In the summer of 2020, I went into full fleece washing mode. I set up a skirting table, got the RV hand washing machine ready to spin out most of the water and set up the fleece drying racks in front of the garage. You have already seen some of the results. Over the next couple of months, I began to notice an unsettling trend of wetness occurring speciously in conjunction with putting washed fleece on the drying racks. Very Suspicious!!! how can this be a coincidence having happened so many times this summer? I think the weather may be out to wet me! (or maybe it’s just after my fleece)
My hypothesis: 2020 weather is sentient. (And is offended by drying fleece)
Equipment necessary for this experiment:
One Icelandic fleece,
Many strainer buckets,
Three soaking big buckets,
A small amount of soap (sunlight dish soap – not detergent),
One RV hand spin washer (like a very big salad spinner)
Three umbrellas on standby
Test of the hypothesis: Take exquisite Icelandic fleeces that had been put aside to wash later and wash now. (Also this first fleece may be perfect for Mrs. Mer’s Hair.) Watch for a reaction from local weather.
1 Part of Icelandic fleece waiting in the strainer bucket
I divided the first fleece into six small amounts in the fleece washing strainer baskets. Washed out and filled the three fleece washing buckets. Started the soap soak on the first three fleece strainer baskets and got them to the rinse stage. No sign of rain.
Today, a bit overcast with tiny patches of sun, I went out to check on the rinsing. Looked clean, felt clean, OK on to draining, spin-drying then laying the wool out on the drying racks to finish drying.
2-3 Fleece placed on the dryer rack
And it started to drizzle, so I pulled out the umbrella and continued spin-drying as well starting the next three into their soap soak.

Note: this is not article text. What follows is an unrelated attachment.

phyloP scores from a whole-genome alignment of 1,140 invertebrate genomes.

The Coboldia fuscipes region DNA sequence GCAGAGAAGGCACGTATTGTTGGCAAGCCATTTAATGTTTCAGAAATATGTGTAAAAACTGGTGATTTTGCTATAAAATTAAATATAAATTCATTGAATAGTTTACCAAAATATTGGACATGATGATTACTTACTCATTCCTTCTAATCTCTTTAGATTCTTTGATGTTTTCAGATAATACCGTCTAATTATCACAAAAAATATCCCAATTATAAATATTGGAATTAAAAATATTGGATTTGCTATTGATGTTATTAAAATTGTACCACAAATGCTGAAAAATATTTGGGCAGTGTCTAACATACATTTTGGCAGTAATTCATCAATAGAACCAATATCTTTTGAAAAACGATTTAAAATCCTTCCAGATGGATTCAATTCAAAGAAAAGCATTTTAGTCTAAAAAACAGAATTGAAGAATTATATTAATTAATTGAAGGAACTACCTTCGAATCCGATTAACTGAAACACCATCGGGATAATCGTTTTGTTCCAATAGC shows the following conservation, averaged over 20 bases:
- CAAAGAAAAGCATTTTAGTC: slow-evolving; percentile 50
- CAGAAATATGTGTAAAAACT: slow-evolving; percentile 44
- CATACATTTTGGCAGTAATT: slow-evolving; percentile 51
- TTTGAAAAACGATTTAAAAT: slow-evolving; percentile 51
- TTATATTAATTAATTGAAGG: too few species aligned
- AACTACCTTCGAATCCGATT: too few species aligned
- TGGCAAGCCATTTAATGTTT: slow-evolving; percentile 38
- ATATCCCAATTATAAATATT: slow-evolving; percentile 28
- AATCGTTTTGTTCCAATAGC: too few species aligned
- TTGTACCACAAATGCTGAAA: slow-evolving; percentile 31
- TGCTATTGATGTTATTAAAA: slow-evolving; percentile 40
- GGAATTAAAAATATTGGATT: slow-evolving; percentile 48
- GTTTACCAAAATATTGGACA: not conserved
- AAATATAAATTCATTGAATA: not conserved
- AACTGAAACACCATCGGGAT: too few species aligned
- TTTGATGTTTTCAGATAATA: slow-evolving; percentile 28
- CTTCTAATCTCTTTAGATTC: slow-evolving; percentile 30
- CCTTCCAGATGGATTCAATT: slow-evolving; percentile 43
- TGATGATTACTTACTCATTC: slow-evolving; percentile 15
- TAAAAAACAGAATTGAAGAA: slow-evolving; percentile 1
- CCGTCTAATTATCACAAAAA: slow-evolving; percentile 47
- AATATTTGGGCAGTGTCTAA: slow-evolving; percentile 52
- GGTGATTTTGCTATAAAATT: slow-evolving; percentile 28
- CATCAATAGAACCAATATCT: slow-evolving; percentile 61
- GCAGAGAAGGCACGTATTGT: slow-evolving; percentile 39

4 next half of fleece in soap and soak stages of washing
5 Filled one drying rack and pulled out the second.
And it started to drizzle again.
Pulled out the second umbrella, looked at the overhanging and which way the rain would fall. Drat. Need a bigger umbrella, well if I move the spinner over to the skirting table and put the bucket over it
6 two umbrellas up and… it has stopped raining again.
Got all of the first fleece washed and onto two of my three drying racks, and pulled out the third rack (all from Ikea). I did a quick division of the second darker fleece and got the first part of it soaking in soapy water. With a bit of wrangling, I got the three drying rack set up and under the umbrella. As I went to check the soaking fleece and give it a sloosh and it started to Rain! Heavily raining….. I quickly through the fleeces into the strainer buckets and got everything under the tarp end of the dog yard. well now the weather is just laughing at me and I am soaked too.
7-8 wet, very wet
I came in to complain about the unfair and possible vindictiveness of weather to Ann. (Ann is very patent with me.) I sat down at the computer, ready to type and the sun came out…..
9 Sun coming out on my Tie basil plants in a broken pot, I will be trying to overwinter.
I waited a bit then went and laid out the fleeces again to dry…..maybe dry.
10-13 all the wetness was worth it, look at that fleece!!
14 The first part of the second Icelandic fleece is trying to dry.
Any bets on where it will rain today? Don’t take that bet…..
15 it rains again
Conclusion; 2020 Weather is sentient and it is offended by fleece drying.